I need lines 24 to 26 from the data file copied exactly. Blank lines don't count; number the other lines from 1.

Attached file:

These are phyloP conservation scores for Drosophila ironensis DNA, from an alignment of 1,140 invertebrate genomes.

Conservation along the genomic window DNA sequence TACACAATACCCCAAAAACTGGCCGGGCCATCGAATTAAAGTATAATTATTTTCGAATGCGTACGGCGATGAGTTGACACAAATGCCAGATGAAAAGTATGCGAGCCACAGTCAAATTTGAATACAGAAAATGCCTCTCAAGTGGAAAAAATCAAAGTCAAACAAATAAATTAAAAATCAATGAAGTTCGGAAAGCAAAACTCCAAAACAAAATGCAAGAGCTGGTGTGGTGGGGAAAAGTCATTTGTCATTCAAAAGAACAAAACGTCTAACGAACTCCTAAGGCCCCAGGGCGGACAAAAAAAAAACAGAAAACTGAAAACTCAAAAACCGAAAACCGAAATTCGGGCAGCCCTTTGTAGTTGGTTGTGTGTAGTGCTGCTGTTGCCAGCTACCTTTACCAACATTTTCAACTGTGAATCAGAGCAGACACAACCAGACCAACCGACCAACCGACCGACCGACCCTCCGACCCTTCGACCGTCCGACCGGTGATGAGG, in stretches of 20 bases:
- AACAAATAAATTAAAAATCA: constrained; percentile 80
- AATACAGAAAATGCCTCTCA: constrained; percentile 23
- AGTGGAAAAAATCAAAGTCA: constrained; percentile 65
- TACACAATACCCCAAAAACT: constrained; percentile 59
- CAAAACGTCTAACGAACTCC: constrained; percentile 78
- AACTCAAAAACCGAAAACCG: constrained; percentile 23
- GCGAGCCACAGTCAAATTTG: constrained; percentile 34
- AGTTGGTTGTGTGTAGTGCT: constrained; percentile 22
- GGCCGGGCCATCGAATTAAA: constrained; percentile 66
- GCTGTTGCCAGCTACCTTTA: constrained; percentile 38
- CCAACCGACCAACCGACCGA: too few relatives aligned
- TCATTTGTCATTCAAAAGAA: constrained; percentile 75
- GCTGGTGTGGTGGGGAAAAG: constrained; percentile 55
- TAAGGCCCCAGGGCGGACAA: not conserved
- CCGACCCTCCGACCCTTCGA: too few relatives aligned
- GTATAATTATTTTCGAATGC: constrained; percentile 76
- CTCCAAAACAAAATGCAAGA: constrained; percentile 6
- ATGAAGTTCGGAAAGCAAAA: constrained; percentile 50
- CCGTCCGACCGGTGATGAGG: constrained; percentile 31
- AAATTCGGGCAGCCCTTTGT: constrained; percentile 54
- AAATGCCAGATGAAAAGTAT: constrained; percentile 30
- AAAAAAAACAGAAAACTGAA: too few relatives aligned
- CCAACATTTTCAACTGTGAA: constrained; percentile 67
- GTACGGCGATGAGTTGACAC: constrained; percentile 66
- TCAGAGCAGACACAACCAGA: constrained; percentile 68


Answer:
- AAAAAAAACAGAAAACTGAA: too few relatives aligned
- CCAACATTTTCAACTGTGAA: constrained; percentile 67
- GTACGGCGATGAGTTGACAC: constrained; percentile 66